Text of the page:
June 18, 2017 4:30 PM PST: I’m sitting at the Pei Wie bar at McCarren International Airport. I order a pineapple ginger rum drink. Primarily for the ginger to settle my stomach, secondary for the rum to help wipe away the previous day’s memories. To my left, my eyes catch a man moving towards another gate. He is wearing the same t-shirt that I had received from Bryce Canyon Ultras. He is moving to his gate with a walker; shuffling his feet to freedom after yesterday’s hellscape. Truly, his movement summed up the majority of our experiences. I do not laugh, I do not judge, I finish my drink, let the rum wash over me, and can only wonder one thing…
Why didn’t I think to grab a walker?
I have learned in my own trail running life that there are three types of ideas that frequently cross my mind:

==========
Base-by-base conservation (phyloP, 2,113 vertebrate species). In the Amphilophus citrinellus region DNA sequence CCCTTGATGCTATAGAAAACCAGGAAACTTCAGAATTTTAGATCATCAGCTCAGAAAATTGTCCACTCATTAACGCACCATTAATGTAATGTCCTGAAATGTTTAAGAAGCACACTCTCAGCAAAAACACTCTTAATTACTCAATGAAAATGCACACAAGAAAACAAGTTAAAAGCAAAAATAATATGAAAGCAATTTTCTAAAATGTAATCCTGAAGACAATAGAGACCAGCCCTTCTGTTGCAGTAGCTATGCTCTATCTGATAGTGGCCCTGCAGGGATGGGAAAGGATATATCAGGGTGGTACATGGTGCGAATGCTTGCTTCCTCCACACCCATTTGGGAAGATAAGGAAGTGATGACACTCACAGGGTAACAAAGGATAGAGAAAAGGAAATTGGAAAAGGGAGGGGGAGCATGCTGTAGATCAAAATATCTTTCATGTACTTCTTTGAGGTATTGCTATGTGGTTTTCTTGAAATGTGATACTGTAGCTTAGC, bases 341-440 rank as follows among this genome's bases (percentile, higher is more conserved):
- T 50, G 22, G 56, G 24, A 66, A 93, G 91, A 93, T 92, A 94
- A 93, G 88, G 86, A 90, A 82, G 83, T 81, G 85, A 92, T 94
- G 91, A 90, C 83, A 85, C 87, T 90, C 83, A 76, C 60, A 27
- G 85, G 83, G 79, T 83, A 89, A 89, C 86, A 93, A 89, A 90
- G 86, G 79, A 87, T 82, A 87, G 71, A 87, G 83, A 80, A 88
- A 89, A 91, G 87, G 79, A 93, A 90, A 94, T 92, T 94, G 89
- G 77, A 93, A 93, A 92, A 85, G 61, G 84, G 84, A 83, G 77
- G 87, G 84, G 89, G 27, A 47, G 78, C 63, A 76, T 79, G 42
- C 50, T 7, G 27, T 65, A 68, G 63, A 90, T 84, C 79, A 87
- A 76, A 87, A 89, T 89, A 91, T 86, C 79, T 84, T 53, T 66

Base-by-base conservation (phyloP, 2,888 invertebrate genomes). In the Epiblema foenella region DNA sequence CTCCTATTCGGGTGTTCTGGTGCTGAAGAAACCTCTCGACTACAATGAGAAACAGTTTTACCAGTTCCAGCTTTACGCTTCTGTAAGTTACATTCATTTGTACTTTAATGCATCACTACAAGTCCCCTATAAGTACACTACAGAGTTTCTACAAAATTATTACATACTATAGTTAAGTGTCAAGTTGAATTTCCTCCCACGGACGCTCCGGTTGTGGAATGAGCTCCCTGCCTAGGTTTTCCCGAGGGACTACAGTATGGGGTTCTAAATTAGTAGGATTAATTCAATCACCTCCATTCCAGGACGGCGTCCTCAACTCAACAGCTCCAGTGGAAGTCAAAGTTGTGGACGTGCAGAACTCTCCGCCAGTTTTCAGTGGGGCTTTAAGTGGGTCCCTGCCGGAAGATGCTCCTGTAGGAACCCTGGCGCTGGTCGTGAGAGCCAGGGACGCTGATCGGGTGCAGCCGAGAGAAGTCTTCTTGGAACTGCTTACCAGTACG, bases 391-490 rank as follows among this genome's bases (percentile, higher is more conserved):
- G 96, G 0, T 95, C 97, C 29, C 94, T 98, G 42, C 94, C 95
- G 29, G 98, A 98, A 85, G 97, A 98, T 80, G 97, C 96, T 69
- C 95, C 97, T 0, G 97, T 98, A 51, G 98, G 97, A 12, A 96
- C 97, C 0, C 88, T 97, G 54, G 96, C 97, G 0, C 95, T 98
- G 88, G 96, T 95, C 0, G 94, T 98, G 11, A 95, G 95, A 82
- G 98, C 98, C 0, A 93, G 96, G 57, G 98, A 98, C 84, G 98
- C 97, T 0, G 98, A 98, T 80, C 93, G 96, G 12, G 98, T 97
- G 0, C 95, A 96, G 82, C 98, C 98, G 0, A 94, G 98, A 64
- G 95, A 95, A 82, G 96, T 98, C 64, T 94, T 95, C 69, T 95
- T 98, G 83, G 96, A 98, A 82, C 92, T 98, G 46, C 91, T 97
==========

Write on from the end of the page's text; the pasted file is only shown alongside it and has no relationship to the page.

-A bad idea
-A stupid idea
-A deadly idea
Up until this previous weekend, I had lived life on the edge between the first two noted choices. I had no idea that my most recent race, the Bryce Canyon Half Marathon, would teeter between what is deemed stupid, and what is accepted as deadly.
This is my story…
I live in flyover country; that means life is flat, fields are flat, water is flat, and trails are flat. Our climbing? 200-300 foot increases along the mud, rocks, and random raccoon ‘leftovers’. This also means that my mind has a hard time processing the idea of hiking, mountains, and falling to my death. Additionally, altitude? Elevation? At elevation? These terms and phrases meant little to me. After all, after experiencing the harrowing adventures through Free State this year, and the
misery adventure of the G.O.A.T.z Gravel Classic, surely there was nothing on this planet that could match those moments.